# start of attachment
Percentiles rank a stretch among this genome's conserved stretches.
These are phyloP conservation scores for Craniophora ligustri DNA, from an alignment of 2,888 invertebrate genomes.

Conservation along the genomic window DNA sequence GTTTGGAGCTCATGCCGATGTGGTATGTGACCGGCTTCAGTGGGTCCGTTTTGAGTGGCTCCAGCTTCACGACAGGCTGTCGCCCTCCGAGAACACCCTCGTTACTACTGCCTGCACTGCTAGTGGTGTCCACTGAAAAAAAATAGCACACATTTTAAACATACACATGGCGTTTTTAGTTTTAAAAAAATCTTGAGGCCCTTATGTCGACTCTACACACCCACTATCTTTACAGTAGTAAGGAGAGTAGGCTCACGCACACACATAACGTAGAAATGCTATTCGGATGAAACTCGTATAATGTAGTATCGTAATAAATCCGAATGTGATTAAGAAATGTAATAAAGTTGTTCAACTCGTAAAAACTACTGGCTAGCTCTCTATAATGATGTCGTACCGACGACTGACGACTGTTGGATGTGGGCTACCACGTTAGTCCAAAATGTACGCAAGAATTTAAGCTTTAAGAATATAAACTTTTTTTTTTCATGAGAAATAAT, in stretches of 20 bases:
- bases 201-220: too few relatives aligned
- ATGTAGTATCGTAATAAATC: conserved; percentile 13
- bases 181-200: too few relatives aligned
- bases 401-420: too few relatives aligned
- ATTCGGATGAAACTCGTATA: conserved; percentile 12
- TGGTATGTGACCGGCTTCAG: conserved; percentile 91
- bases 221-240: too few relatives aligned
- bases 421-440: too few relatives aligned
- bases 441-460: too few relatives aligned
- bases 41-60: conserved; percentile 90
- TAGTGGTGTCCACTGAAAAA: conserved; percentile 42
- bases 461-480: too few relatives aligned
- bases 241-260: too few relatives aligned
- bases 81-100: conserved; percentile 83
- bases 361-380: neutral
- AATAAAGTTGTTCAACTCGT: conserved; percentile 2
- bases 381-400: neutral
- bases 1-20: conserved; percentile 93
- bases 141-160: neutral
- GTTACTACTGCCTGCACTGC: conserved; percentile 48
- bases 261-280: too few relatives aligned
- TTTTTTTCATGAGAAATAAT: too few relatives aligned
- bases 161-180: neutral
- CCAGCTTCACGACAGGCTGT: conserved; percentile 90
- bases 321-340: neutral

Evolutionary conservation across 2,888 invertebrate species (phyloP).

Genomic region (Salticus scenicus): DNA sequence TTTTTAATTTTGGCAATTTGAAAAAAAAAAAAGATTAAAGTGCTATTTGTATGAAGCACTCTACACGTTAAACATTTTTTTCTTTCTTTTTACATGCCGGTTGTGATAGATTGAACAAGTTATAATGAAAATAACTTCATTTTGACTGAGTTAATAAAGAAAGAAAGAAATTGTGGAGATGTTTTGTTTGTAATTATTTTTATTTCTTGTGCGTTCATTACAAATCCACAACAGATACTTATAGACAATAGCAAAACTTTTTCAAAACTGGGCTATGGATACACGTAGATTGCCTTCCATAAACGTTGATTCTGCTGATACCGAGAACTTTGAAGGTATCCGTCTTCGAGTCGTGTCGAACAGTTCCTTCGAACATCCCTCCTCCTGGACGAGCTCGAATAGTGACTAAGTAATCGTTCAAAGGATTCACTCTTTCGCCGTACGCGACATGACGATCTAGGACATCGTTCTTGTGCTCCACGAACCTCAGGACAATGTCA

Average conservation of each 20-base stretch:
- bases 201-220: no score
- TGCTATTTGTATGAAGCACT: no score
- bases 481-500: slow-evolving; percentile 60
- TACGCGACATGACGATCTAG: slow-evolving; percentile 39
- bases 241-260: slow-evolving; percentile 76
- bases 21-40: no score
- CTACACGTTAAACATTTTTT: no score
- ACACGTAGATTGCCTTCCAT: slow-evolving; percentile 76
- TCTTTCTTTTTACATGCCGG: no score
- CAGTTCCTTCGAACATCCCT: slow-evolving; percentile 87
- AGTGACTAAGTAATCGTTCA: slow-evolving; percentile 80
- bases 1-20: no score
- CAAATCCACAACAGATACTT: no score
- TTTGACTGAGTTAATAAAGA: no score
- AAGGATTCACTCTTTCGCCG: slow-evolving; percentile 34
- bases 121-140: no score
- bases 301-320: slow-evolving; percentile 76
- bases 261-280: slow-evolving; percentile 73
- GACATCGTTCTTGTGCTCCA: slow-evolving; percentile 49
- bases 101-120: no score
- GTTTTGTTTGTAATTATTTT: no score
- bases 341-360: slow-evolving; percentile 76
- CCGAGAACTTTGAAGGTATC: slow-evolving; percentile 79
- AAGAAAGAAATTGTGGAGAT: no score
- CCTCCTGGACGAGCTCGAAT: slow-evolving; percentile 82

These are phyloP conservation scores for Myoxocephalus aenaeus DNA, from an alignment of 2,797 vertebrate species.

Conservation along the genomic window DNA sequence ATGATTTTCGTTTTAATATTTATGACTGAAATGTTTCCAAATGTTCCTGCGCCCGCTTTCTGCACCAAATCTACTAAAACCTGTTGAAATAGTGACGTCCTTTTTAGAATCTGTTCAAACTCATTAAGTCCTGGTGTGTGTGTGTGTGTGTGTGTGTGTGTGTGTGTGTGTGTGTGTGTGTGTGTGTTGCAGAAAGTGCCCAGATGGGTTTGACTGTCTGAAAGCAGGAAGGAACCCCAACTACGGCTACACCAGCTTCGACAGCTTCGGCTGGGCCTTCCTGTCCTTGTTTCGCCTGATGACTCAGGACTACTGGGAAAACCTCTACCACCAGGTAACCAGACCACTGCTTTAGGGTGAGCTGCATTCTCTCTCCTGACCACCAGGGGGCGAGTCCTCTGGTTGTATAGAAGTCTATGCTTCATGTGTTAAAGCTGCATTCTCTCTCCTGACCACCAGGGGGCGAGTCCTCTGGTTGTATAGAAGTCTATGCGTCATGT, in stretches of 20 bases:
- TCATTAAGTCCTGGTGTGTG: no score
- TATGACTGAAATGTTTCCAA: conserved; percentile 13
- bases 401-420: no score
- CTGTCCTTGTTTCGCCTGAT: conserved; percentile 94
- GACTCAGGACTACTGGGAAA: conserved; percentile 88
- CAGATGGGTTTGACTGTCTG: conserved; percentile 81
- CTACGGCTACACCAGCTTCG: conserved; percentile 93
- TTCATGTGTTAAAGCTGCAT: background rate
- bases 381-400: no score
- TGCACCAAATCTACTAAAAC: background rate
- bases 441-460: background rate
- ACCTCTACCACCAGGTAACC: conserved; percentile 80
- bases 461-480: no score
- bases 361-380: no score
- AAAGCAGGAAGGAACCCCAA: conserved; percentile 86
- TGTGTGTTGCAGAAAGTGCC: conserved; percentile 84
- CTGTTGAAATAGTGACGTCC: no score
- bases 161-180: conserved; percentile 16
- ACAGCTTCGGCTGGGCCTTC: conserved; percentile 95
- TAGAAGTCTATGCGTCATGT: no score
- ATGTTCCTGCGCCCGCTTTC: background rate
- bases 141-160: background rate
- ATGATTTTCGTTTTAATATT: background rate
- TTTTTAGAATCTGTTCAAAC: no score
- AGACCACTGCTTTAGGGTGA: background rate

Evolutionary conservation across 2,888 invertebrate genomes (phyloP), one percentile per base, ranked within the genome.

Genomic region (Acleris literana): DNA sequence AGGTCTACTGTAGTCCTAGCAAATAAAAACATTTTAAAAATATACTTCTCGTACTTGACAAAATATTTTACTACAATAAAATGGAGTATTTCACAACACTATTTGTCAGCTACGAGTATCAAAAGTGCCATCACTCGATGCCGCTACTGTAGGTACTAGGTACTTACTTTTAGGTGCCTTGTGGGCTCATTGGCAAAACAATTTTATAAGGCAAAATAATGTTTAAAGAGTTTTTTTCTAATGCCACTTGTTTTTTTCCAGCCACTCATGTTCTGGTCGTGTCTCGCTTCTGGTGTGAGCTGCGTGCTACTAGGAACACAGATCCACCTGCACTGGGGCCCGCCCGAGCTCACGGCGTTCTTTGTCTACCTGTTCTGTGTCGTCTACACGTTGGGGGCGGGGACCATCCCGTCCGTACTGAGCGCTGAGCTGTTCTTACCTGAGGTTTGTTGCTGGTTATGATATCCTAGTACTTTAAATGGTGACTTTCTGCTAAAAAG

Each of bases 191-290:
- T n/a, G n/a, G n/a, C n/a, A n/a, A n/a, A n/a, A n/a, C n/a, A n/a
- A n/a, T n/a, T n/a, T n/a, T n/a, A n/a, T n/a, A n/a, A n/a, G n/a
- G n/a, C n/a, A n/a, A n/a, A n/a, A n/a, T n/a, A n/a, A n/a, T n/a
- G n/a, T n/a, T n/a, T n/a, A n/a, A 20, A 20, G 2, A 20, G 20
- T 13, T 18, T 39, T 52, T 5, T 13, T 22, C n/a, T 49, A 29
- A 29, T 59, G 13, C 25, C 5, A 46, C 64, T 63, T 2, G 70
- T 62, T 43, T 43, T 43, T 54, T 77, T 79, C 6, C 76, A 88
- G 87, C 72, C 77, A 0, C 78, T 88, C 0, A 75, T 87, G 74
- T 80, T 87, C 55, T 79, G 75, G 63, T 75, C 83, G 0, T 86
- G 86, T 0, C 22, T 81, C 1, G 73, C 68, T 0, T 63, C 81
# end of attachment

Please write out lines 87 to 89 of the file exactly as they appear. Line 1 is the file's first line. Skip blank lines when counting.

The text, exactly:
- T n/a, G n/a, G n/a, C n/a, A n/a, A n/a, A n/a, A n/a, C n/a, A n/a
- A n/a, T n/a, T n/a, T n/a, T n/a, A n/a, T n/a, A n/a, A n/a, G n/a
- G n/a, C n/a, A n/a, A n/a, A n/a, A n/a, T n/a, A n/a, A n/a, T n/a